why do you burp rotten egg smell
A little gas from your stomach is normal, but sulfur burps smell bad and can leave you feeling embarrassed. Most burps are due to swallowed air, but sulfur-containing vegetables and other foods can also cause gas. If odorous burps are bothering you, there's plenty you can do to help get rid of them. What Causes Burps? Gas in the stomach and intestines is either air that entered through the mouth or other gases produced by bacteria as they break down food. According to the, air is most often swallowed when eating or drinking too fast, smoking, chewing gum or sucking on hard candy. Wearing loose dentures can also cause you to swallow air, and drinking soda introduces carbon dioxide to the stomach, which you later burp up. The rotten egg smell of sulfur burps is hydrogen sulfide gas from something you ate or a gut condition or infection. Some vegetables contain sulfur compounds, and gut bacteria produce hydrogen sulfide when helping you to digest them. The
lists brussels sprouts, broccoli and other cruciferous vegetables as containing sulfur.
Beer and foods high in protein can also produce hydrogen sulfide in the gut. A condition called (GER) causes bad-smelling gases in your stomach to come out of your mouth, according to the. Partially digested food in your stomach flows up the esophagus, creating discomfort and unpleasant burps. Giardia is an infection that might be responsible for your smelly burps. The explains that tiny parasites set up in the small intestine and cause diarrhea, poor appetite and weight loss, as well as foul-smelling burps. Giardia is a serious infection, and if you're suffering these symptoms you should see your physician right away. Treating sulfur burps at home involves making some dietary changes. Rush University Medical Center advises chewing more slowly and avoiding gum and hard candies to reduce the air you swallow. Cutting back on sulfur-containing vegetables may also help with smelly burps, but the effect varies from person to person.
Experiment by removing one food at a time from your diet for two or three days to find out what triggers an attack. If your dentures are loose, go to see your dentist. You can also help keep your breath fresh by rinsing with a mouthwash after meals. If odorous burps are interfering with your enjoyment of life or you're worried they may be a sign of something serious, see your physician. He or she can diagnose the cause of the problem and may prescribe medications like alpha-galactosidase, which helps with digesting beans and vegetables, or simethicone, which relieves bloating. Rotten egg burps can happen at the worst moment, but you can help reduce attacks by changing what and how you eat. Check with your doctor in case they're a sign of something more serious, and don't let odorous gas from your stomach spoil your day. 1. Turmeric Turmeric is a popular Indian spice that has been used in traditional Ayuvedic medicine for more than 4,000 years. Among other things, itвs used to reduce gas and soothe heartburn.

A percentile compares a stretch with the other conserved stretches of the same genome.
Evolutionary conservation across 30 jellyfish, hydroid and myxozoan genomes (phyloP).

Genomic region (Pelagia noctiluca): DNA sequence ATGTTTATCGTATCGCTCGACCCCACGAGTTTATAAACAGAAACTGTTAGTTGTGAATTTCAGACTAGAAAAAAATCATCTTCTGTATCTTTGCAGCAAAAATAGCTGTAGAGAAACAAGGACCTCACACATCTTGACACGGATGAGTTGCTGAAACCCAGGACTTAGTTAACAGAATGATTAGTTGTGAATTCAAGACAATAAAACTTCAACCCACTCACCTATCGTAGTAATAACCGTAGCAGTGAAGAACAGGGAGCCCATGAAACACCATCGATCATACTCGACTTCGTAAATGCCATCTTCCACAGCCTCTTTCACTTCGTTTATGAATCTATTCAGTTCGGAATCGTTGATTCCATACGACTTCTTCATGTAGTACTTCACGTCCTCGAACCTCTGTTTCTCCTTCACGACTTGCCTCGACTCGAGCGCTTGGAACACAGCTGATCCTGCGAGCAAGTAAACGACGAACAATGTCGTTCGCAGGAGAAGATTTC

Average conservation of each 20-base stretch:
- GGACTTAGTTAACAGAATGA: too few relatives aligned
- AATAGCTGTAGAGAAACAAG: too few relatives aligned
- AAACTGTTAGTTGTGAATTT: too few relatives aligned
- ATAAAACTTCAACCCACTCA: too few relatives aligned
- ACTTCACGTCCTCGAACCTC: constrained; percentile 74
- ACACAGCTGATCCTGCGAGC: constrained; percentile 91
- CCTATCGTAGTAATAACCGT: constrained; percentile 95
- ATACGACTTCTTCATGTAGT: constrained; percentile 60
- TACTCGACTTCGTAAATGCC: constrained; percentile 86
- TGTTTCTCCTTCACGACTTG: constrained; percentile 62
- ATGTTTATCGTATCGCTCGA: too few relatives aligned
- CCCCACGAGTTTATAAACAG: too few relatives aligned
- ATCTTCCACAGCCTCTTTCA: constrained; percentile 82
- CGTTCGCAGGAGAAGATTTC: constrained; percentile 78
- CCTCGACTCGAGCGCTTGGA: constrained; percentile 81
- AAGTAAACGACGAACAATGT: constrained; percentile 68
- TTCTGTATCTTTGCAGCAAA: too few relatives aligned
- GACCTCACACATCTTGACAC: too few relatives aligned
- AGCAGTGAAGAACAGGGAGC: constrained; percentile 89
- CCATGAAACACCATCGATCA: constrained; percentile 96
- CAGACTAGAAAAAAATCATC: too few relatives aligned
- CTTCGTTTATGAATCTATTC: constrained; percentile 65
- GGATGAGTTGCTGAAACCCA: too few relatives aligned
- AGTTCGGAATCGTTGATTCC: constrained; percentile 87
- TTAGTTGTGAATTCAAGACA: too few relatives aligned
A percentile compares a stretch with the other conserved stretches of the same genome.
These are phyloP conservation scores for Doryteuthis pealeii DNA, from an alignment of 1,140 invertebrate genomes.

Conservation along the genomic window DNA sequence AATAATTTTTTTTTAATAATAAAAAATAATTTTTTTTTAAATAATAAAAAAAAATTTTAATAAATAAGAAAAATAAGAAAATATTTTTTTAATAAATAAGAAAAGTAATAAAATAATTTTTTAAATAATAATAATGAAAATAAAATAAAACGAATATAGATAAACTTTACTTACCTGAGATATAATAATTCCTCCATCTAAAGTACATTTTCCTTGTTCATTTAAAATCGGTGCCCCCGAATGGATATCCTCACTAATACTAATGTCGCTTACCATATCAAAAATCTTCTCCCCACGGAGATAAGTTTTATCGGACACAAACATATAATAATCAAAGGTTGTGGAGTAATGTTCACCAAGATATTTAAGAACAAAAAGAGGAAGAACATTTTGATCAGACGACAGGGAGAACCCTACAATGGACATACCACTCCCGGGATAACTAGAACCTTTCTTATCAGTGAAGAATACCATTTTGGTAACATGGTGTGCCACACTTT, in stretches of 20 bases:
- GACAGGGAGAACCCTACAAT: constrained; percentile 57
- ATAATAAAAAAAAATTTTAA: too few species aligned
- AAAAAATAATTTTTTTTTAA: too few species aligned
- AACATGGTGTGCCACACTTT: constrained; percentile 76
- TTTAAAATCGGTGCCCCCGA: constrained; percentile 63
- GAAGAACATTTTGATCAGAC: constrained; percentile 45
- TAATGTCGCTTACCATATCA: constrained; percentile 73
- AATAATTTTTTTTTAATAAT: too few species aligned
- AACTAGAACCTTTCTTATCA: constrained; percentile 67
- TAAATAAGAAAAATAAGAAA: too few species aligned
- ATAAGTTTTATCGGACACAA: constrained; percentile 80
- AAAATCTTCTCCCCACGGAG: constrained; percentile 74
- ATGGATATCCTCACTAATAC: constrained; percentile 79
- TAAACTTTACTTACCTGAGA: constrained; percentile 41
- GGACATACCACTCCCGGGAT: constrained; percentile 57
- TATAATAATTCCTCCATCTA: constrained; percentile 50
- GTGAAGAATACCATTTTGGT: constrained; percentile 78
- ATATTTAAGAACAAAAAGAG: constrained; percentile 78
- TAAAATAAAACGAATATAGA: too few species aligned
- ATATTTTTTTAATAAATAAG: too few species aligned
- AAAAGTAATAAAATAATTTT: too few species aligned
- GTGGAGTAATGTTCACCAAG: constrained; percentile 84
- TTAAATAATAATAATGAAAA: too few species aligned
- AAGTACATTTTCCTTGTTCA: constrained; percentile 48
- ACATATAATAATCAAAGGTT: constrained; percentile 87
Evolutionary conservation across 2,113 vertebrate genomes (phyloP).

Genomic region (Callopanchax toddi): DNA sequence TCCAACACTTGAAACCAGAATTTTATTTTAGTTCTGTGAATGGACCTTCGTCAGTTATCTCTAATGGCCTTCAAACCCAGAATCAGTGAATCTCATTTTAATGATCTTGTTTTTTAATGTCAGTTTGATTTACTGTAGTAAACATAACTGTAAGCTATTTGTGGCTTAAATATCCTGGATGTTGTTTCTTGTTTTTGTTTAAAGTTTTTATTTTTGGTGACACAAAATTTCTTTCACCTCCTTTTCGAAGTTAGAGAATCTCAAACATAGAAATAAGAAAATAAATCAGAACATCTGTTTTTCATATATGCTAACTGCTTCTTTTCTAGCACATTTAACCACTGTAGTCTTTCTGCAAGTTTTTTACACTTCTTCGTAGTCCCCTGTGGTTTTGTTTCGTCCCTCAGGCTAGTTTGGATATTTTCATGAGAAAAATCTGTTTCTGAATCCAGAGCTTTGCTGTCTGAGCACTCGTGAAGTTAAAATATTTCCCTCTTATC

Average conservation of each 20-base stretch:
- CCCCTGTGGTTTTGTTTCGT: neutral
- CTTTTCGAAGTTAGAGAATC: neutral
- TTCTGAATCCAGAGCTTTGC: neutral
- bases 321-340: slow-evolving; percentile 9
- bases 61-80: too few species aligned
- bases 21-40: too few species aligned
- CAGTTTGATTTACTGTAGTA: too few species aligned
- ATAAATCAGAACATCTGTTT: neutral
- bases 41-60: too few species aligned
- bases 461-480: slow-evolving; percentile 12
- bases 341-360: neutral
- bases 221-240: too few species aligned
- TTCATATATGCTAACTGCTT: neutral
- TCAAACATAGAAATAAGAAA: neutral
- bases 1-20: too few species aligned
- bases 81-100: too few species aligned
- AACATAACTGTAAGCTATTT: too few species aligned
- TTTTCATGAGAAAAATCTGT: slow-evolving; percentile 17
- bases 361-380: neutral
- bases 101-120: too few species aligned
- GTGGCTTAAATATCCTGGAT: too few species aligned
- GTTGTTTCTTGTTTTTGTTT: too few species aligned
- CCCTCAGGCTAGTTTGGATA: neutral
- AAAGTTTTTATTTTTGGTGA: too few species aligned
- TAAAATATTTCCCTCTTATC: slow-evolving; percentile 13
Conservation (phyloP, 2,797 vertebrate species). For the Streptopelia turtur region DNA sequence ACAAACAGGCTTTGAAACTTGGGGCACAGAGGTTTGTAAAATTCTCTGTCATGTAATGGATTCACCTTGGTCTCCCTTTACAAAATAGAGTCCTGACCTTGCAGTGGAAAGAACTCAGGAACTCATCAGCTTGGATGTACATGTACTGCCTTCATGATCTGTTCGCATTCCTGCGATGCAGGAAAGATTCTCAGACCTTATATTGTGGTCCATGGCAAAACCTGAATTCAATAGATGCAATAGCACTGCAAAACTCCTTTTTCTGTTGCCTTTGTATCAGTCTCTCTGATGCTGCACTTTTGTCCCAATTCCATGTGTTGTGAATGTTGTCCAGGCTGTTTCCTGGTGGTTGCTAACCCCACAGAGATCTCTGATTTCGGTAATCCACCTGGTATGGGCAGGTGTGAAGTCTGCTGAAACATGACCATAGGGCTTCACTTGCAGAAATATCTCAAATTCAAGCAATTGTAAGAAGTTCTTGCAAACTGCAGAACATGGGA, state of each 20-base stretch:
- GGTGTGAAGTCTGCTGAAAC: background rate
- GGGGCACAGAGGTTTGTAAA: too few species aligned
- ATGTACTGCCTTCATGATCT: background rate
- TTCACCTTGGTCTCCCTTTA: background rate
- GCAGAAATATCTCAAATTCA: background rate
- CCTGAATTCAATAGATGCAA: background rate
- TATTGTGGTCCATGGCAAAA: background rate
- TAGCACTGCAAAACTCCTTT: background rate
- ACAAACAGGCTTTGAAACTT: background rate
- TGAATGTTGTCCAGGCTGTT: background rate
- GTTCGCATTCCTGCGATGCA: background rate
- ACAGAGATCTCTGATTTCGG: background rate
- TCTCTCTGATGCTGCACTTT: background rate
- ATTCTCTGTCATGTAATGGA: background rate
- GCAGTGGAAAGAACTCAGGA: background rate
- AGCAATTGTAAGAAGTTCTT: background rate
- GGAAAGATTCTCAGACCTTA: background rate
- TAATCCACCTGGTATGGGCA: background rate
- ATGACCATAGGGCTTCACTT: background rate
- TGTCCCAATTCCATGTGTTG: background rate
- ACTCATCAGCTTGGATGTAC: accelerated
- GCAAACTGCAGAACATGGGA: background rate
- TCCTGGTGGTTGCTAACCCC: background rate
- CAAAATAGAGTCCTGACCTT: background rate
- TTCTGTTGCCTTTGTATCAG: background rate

An found that people taking turmeric supplements showed statistically significant improvement in both flatulence and heartburn symptoms. A found that the symptoms of irritable bowel syndrome improved in two-thirds of the study participants taking turmeric extract. 2. Green tea aids digestion and promotes overall health. In many cultures, mint tea is the go-to treatment for an upset stomach. A mint-flavored green tea has the added benefit of freshening your breath. is another natural remedy for gas. It can also help you relax and have a restful nightвs sleep. 3. Fennel Fennel is a traditional treatment to strengthen and sooth the digestive system. Many people in India chew fennel seeds after every meal. Fennel can also be taken as a to reduce gas and bloating. It even freshens the breath. 4. Cumin A suggested that cumin extract improved the symptoms of irritable bowel syndrome, including gas and bloating. Another suggested that effectively works as an antibiotic to fight the common digestive infection H. pylori.
It may also treat the symptoms of dyspepsia (heartburn). 5. Anise Anise is a flowering plant that tastes like black licorice. It can help fight gas and has proven antimicrobial properties that can help prevent digestive infections. Itвs best taken as a tea or extract. 6. Caraway Caraway seeds have been used in medicinal healing since the times of the ancient Greeks. People still use them today around the world for a variety of different purposes, including flatulence, indigestion, and heartburn. Try brewing a teaspoon of caraway seeds into 1 liter of boiling water to make a soothing tea. Caraway seeds also have an antibiotic effect and have shown promise treating common digestive infections like H. pylori. 7. Ginger Ginger is a common do-it-yourself cure for gas. Try brewing a delicious ginger tea or work some fresh ginger root into your next recipe. But skip the ginger ale, which may actually increase the amount of gas in the body.
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